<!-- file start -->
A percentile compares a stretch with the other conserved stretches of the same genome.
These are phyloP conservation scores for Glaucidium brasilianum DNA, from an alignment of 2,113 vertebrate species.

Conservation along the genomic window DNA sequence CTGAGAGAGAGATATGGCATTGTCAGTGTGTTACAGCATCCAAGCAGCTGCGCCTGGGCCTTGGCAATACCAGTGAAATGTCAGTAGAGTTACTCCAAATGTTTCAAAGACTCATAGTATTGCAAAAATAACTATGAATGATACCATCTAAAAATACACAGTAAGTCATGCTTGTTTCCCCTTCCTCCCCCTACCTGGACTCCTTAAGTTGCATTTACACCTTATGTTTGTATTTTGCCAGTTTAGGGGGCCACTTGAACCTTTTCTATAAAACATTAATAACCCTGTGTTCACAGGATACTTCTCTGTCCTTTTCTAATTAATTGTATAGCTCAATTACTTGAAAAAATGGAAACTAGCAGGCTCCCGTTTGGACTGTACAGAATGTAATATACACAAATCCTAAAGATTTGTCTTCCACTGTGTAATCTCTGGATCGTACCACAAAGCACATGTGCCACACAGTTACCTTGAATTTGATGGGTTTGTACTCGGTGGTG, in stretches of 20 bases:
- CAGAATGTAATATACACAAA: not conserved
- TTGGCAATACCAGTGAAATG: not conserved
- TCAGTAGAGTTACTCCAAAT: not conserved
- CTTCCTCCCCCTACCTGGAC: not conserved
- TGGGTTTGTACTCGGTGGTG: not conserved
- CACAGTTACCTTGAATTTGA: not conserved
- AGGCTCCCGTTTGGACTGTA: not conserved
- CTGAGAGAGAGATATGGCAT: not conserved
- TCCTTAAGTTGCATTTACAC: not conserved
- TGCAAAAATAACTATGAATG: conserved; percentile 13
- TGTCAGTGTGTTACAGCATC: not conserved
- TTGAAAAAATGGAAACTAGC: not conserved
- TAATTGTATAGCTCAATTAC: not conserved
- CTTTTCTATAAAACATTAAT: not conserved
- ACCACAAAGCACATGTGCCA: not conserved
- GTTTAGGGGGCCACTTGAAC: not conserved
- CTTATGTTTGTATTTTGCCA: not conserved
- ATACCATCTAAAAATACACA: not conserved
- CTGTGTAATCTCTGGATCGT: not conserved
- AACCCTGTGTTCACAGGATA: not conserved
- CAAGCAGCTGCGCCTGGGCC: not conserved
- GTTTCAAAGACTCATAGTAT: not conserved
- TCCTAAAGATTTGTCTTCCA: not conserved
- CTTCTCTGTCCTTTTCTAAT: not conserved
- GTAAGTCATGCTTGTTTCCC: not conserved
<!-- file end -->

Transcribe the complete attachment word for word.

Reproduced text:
A percentile compares a stretch with the other conserved stretches of the same genome.
These are phyloP conservation scores for Glaucidium brasilianum DNA, from an alignment of 2,113 vertebrate species.

Conservation along the genomic window DNA sequence CTGAGAGAGAGATATGGCATTGTCAGTGTGTTACAGCATCCAAGCAGCTGCGCCTGGGCCTTGGCAATACCAGTGAAATGTCAGTAGAGTTACTCCAAATGTTTCAAAGACTCATAGTATTGCAAAAATAACTATGAATGATACCATCTAAAAATACACAGTAAGTCATGCTTGTTTCCCCTTCCTCCCCCTACCTGGACTCCTTAAGTTGCATTTACACCTTATGTTTGTATTTTGCCAGTTTAGGGGGCCACTTGAACCTTTTCTATAAAACATTAATAACCCTGTGTTCACAGGATACTTCTCTGTCCTTTTCTAATTAATTGTATAGCTCAATTACTTGAAAAAATGGAAACTAGCAGGCTCCCGTTTGGACTGTACAGAATGTAATATACACAAATCCTAAAGATTTGTCTTCCACTGTGTAATCTCTGGATCGTACCACAAAGCACATGTGCCACACAGTTACCTTGAATTTGATGGGTTTGTACTCGGTGGTG, in stretches of 20 bases:
- CAGAATGTAATATACACAAA: not conserved
- TTGGCAATACCAGTGAAATG: not conserved
- TCAGTAGAGTTACTCCAAAT: not conserved
- CTTCCTCCCCCTACCTGGAC: not conserved
- TGGGTTTGTACTCGGTGGTG: not conserved
- CACAGTTACCTTGAATTTGA: not conserved
- AGGCTCCCGTTTGGACTGTA: not conserved
- CTGAGAGAGAGATATGGCAT: not conserved
- TCCTTAAGTTGCATTTACAC: not conserved
- TGCAAAAATAACTATGAATG: conserved; percentile 13
- TGTCAGTGTGTTACAGCATC: not conserved
- TTGAAAAAATGGAAACTAGC: not conserved
- TAATTGTATAGCTCAATTAC: not conserved
- CTTTTCTATAAAACATTAAT: not conserved
- ACCACAAAGCACATGTGCCA: not conserved
- GTTTAGGGGGCCACTTGAAC: not conserved
- CTTATGTTTGTATTTTGCCA: not conserved
- ATACCATCTAAAAATACACA: not conserved
- CTGTGTAATCTCTGGATCGT: not conserved
- AACCCTGTGTTCACAGGATA: not conserved
- CAAGCAGCTGCGCCTGGGCC: not conserved
- GTTTCAAAGACTCATAGTAT: not conserved
- TCCTAAAGATTTGTCTTCCA: not conserved
- CTTCTCTGTCCTTTTCTAAT: not conserved
- GTAAGTCATGCTTGTTTCCC: not conserved